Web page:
An overview of some of the active hunting bands
The Métis, Cree, and Ojibwe people of the prairies were affiliated and associated into various multi-cultural “brigades” or bands throughout the 1800s. The use of the term brigade was derived from the old French term ‘brigare’ and was in customary use by Métis people during the fur trade period. The use of the term “band” was also used – especially in cases where the leadership or the larger majority of band members was considered (more or less) Indian. Some of the bands active in the northern Great Plains included, but were not limited to:
New York Times: May 4, 1895
A RAID BY HALF BREEDS
They Capture Arms and Powder at St. John, ND
FURTHER. TROUBLE IS NOW FEARED
The Indians Refuse to Submit to Arrest - Settlers Are Seeking Safety in Flight - Cause of the Outbreak.
Half-breeds encamped near St. John last night and raided the town. They looted the hardware store of Town Trader Brooks, securing 10 guns, 2 revolvers, 100 loaded shells, 8 kegs of powder, and a large quantity of shot. There were sixty in the party. The half-breeds have sent their children across the Manitoba line, and their encampment at Langan's place is reported to be in a strong state of defense. There are 400 half-breeds and Indians in camp at Langan’s, led by the worst element of the half-breeds.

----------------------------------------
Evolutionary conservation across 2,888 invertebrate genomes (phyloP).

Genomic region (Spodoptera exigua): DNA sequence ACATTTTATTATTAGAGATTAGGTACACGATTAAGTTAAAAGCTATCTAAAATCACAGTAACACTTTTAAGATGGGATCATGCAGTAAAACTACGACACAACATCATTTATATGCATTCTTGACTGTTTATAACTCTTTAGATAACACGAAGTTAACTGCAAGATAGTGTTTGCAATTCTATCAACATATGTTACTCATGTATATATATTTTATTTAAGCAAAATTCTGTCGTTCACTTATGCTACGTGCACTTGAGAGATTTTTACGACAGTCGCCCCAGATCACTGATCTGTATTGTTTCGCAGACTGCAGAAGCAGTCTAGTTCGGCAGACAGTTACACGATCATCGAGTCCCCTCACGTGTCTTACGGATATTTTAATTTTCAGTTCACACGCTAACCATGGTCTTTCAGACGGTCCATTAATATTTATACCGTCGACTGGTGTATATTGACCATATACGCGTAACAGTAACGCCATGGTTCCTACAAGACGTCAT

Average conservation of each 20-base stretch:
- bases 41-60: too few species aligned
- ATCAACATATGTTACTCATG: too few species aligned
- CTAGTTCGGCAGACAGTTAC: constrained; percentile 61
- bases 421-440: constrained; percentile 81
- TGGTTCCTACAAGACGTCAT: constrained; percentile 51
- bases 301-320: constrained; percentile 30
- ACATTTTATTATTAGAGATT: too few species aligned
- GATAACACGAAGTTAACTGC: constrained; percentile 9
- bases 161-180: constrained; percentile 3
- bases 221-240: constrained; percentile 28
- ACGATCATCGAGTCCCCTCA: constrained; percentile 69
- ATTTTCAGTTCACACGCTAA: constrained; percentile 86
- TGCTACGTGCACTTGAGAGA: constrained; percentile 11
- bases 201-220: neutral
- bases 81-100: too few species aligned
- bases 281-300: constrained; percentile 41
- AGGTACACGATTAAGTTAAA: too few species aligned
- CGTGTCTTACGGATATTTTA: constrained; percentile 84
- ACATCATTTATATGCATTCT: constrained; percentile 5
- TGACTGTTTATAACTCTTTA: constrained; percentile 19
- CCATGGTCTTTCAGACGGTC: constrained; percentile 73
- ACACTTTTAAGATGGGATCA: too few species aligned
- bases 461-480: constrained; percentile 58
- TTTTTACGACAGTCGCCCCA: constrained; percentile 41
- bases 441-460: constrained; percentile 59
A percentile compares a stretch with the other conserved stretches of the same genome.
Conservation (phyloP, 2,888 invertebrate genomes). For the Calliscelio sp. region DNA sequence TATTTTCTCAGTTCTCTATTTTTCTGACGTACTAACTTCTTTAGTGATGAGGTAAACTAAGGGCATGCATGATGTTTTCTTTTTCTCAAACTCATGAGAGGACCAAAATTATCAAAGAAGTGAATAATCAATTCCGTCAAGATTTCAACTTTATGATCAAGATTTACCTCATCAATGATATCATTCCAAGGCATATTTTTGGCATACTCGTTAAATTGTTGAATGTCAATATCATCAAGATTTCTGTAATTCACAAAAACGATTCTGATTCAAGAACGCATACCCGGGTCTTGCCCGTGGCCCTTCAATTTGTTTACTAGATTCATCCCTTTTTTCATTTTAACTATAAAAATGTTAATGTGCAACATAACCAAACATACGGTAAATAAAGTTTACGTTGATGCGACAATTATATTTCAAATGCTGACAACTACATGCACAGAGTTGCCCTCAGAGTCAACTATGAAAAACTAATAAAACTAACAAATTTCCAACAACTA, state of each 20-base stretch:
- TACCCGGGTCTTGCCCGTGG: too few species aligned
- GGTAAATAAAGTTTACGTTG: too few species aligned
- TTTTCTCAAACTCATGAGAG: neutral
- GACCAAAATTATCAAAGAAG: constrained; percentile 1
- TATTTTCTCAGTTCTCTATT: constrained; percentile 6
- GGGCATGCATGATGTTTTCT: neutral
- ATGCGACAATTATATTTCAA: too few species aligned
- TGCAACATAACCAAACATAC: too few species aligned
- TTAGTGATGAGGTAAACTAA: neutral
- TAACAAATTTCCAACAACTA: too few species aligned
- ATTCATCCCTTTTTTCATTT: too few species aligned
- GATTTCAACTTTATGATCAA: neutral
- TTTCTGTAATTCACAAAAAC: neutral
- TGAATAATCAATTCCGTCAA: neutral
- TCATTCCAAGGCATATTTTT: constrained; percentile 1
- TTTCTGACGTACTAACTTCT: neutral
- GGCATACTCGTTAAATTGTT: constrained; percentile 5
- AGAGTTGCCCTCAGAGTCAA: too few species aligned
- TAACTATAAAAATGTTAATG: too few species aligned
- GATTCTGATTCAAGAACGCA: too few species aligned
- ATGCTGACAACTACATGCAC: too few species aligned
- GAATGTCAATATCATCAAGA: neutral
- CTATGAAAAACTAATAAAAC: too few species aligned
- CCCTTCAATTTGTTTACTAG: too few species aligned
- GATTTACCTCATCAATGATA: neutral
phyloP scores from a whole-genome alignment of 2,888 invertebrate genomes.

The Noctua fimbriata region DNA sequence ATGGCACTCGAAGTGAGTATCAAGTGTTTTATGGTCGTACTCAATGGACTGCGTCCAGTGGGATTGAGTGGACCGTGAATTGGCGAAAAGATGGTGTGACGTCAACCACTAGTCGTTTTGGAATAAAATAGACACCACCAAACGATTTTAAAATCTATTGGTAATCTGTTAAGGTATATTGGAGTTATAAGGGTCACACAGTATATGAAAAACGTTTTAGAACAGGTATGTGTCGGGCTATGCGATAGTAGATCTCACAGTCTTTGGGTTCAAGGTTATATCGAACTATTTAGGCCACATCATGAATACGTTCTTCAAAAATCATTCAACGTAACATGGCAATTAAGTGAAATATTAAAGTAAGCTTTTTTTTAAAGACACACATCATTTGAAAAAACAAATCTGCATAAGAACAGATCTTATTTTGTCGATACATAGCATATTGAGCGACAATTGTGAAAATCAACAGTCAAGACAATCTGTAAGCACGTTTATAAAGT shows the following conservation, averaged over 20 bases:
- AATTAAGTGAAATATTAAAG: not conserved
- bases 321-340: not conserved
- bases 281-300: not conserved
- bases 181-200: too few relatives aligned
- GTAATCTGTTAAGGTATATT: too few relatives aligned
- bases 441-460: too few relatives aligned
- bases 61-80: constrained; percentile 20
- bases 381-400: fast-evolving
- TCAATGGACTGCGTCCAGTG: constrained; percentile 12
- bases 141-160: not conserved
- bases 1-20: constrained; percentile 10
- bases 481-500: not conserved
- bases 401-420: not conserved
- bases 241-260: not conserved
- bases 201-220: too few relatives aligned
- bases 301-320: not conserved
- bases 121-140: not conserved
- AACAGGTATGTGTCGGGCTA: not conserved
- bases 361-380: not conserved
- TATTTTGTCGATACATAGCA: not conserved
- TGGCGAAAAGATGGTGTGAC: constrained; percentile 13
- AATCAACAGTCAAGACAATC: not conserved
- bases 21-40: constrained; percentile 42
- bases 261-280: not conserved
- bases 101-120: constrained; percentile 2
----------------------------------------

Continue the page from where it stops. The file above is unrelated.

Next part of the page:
Little Thunder (Red Thunder) is as intemperate in his speeches as ever. Several families of settlers at and near St. John went south to Rolla this morning for protection. The excitement here is intense and serious trouble is now apparently certain.
Marshal Cronan, with his posse of fifteen Deputies, arrived here at 11 A. M., but there was not a half-breed 1n sight then. Major Ralph Hall, Indian Agent at Fort Totten, arrived at Church's Ferry yesterday and accompanies the posse. He thinks he can keep the Turtle Mountain Reservation Indians quiet, leaving the Deputies to cope with the Canadian Indians and half-breeds. The posse will try to arrest the Iangrins and Dameraux half-breeds, who are wanted for cutting Government timber. The Deputies do not expect to be able to make the arrests without the aid of troops.
A collaborative effort of members of the Ojibwe and Metis communities